Altai diaries: Notes on the roads and nomads of Southern Siberia

Anton Petrov
The Siberia: Joining the Dots team – journalist Anna Gruzdeva, photographer and Buddhist lama Daba Dabayev and photo reporter Anton Petrov –spent two summers in the Altai. They wanted to find out more about the daily life of modern Altai nomads and earn their trust.

1. The roads in Altai look like Arizona

Photo credit: Anton PetrovPhoto credit: Anton Petrov On a hot day, the Chuya Steppe in the south of Altai can resemble the prairies of Arizona: A perfectly even highway across a yellow wasteland populated by the occasional dry bush or insects. In the summer heat, these ocher-colored sceneries turn into a moving impressionist painting: The only still landmarks are the Chikhachev Range, distant and bluish and the one thing separating us from the Republic of Tuva, and the snowy Severo-Chuysky Range, which obscures Mongolia.

Photo credit: Anton PetrovPhoto credit: Anton Petrov

There is little chance that you will encounter a random tourist here. The Kosh-Agach district of the Altai Republic attracts adventurers and photographers, ethnographers and archaeologists, hitchhikers and bikers – everyone who longs for a true immersion into the exotic life of the steppe. For the second year in a row, we meet these "purposeful" people in the yurt campground Tyd-Tuyaryk, located at kilometer 871 of the Chuysky Trakt. Every day brings another shared experience: Listening to an evening concert of kaichi, the Altai storytellers, by the fire or eating local cheese for breakfast in the guest yurt. Eventually we all take off, each of us following their own route through the region.

Photo credit: Anton PetrovPhoto credit: Anton Petrov

2. Summer, fall, winter, spring and summer once again

Photo credit: Anton PetrovPhoto credit: Anton Petrov

During our first trip to Altai, we visited shepherds and nomads in the valley of the Yustyd River, situated on the Russian-Mongolian border. For us city dwellers, every day of their steppe life, which is busy with herding sheep, goats, horses, yaks and cows, washing clothes, cleaning and cooking food, was imprinted forever in our minds. We soon became friends.

The evening skies above the Yustyd Valley are clear and full of stars, with the white peaks of the Chikhachev Range shimmering in the distance. It rained the day before; frost set in and snow covered the mountains. By 10 in the evening, some of the shepherds had already gone to their family yurts, so the quiet babble of the river was all you could hear for miles around. Ayzhanat Asanova, a Kazakh woman whose family lived nearby, wanted to treat our crew to some homemade kurt – a cheese that the Kazakhs call "rynchik" – and invited me in for a visit.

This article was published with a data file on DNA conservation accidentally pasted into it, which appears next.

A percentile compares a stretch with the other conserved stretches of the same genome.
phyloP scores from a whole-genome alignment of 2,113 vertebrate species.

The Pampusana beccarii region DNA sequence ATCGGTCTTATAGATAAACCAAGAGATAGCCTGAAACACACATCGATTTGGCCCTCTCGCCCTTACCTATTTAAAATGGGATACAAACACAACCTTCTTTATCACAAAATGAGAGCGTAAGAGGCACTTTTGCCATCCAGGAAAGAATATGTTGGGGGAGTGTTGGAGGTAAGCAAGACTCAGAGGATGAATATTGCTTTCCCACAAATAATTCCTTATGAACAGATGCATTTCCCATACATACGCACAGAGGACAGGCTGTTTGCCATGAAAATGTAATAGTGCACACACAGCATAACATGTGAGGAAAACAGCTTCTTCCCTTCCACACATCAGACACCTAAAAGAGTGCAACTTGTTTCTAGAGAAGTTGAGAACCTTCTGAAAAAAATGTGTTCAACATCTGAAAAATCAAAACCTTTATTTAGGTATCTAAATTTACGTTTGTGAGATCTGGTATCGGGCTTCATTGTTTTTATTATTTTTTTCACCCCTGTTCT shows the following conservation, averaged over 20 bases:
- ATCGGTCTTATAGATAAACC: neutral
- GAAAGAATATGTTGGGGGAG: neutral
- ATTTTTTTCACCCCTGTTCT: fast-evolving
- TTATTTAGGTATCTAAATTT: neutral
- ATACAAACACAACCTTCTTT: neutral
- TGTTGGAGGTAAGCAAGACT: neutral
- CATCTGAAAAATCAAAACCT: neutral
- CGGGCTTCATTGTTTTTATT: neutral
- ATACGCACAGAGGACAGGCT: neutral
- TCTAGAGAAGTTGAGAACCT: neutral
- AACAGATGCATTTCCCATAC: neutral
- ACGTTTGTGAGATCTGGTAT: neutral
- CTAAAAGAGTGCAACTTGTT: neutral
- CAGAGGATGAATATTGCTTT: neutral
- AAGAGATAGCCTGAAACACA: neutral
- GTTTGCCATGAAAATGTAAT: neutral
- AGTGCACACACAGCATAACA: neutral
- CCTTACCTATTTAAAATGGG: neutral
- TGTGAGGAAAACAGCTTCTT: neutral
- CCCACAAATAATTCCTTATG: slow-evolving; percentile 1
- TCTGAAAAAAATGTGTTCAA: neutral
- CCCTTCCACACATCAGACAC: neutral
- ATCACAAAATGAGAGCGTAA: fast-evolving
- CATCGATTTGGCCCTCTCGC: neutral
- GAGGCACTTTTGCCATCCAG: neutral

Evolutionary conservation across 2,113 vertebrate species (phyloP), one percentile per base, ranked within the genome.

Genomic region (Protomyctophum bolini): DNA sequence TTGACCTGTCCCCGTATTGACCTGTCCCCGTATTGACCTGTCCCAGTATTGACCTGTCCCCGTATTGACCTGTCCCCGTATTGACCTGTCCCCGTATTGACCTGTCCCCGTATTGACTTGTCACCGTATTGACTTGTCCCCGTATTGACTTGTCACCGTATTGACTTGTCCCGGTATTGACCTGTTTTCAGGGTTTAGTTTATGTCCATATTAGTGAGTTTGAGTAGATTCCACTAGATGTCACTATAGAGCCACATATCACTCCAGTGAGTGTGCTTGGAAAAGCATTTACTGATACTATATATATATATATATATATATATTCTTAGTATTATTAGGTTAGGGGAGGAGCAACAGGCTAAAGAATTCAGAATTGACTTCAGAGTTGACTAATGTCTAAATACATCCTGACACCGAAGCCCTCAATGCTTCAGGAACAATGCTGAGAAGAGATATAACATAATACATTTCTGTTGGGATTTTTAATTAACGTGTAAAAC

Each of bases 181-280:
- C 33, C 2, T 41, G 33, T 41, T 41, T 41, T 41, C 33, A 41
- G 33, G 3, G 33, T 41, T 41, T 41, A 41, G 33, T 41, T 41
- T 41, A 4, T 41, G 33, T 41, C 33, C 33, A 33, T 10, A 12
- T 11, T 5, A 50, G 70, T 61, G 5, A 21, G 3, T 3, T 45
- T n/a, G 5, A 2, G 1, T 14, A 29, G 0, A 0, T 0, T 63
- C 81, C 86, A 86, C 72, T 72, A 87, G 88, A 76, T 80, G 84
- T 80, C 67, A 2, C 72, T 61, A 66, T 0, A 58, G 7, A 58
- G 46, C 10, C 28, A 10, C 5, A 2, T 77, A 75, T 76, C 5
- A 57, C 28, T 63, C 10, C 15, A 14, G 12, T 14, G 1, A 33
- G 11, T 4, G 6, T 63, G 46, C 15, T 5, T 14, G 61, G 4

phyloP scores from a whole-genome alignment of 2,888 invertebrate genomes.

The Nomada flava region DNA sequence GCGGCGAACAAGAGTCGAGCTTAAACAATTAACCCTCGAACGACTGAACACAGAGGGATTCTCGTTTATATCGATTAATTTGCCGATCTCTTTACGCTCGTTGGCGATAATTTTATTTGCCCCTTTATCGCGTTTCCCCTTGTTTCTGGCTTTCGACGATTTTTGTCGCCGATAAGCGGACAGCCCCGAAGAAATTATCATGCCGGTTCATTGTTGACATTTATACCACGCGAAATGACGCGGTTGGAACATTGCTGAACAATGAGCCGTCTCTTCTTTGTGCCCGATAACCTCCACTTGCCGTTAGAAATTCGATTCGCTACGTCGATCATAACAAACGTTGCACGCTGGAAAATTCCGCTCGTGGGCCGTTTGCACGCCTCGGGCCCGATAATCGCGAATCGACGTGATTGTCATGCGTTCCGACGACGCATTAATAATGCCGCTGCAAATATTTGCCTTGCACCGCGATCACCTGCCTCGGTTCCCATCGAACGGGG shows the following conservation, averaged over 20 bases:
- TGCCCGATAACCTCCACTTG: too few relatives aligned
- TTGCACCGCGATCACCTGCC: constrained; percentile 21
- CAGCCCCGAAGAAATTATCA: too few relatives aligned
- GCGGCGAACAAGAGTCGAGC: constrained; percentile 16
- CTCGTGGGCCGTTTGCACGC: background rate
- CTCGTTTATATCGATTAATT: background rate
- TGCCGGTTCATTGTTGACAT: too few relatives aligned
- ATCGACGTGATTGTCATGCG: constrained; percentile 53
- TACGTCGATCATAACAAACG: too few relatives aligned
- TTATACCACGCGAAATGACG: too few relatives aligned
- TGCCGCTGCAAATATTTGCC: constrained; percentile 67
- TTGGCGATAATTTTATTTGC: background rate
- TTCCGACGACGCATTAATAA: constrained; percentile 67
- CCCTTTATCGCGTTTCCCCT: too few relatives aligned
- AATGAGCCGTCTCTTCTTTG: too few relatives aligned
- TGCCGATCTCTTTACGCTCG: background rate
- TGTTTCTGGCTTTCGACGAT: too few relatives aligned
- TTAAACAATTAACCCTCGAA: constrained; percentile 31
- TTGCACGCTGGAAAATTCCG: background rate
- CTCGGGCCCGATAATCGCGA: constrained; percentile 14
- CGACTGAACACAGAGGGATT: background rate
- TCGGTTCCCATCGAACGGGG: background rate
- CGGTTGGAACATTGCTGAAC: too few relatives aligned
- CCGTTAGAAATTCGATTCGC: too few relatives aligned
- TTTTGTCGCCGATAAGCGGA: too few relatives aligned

Photo credit: Anton PetrovPhoto credit: Anton Petrov

The yurt was feebly lit, the only source of light being a small stove in the middle of the room. All of Ayzhanat's children, except for Zhansaya, her eldest daughter, were asleep, and her quiet husband, Serikbol, was outside, untying horses so that they could pasture in the valley during the night.

Ayzhanat didn't speak good Russian, but she managed to tell us something about her family's nomadic life. The Asanovs live in a yurt all year round, changing camps and pastures. Most of the time I was there, she was patiently boiling cow milk in a big aluminum pot on the stove – our future cheese. A few hours later, her daughter helped her to sift the milk through a piece of clean buttercloth, add the cultures and place the mixture in a dark place.

Photo credit: Anton PetrovPhoto credit: Anton Petrov

The yurt filled up with our shared fatigue, silence and a warm milky smell. Serikbol returned and fell asleep. As I was leaving the cozy yurt for our chilly tent, I felt a little uncomfortable. I knew Ayzhanat would get up at five in the morning to milk the cows and it would still take her a while to finish making the cheese. But she just smiled and wished me good night. In the morning, Zhansaya and the other children brought us a big, white, soft and delicious hunk of homemade cheese, wrapped in buttercloth. This cheese filled our stomachs over the course of many more breakfasts, lunches and dinners during our Altai trip.

Photo credit: Anton PetrovPhoto credit: Anton Petrov

After we returned home last fall, I sent a few prints of our summer photos to the Asanovs. They were happy to receive them. I also communicated with their children on social media. I asked how their family was and what the weather was like.

"We are in the settlement, at school,” they wrote. “Our parents are in the camp; it's around 40 below Celsius."

We sent them a text in spring to let them know we’d be coming again. This summer, I left Yustyd with a hunk of cheese and an understanding that although Siberia is vast, Altai is not a foreign land to me anymore. 

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